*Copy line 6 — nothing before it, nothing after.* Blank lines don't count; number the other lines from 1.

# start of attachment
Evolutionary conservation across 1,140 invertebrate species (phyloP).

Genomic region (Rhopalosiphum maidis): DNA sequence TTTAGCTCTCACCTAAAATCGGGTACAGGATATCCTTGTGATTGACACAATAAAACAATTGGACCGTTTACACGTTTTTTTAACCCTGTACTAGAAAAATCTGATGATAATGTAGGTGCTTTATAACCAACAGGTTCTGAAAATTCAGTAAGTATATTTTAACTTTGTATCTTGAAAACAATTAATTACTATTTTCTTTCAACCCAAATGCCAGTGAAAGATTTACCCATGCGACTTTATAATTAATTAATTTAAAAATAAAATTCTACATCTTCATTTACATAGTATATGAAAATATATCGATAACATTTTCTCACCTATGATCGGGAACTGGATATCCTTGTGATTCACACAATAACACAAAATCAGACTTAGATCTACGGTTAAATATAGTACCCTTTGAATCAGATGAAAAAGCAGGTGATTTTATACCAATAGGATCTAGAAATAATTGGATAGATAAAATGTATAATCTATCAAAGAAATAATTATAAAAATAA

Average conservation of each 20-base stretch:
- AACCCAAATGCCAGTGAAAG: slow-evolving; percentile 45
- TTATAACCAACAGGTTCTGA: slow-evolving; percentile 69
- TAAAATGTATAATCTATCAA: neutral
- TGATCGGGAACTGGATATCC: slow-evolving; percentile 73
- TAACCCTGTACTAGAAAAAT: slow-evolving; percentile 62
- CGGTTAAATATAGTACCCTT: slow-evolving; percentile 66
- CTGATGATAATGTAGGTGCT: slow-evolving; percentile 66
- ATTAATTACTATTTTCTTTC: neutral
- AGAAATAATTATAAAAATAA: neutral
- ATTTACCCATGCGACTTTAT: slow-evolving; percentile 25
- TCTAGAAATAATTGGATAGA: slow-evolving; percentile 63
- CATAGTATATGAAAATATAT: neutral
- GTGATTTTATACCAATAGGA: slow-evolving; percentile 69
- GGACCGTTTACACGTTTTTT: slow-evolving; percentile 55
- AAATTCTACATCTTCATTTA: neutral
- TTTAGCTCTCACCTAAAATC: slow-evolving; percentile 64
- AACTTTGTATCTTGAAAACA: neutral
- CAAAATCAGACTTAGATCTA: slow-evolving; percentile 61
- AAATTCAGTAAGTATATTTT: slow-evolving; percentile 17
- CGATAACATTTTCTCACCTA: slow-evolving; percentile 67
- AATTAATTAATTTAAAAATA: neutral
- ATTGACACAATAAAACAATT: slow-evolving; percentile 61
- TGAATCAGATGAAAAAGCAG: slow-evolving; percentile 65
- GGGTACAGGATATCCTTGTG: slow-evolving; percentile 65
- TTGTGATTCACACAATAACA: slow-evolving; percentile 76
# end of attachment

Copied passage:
- TAAAATGTATAATCTATCAA: neutral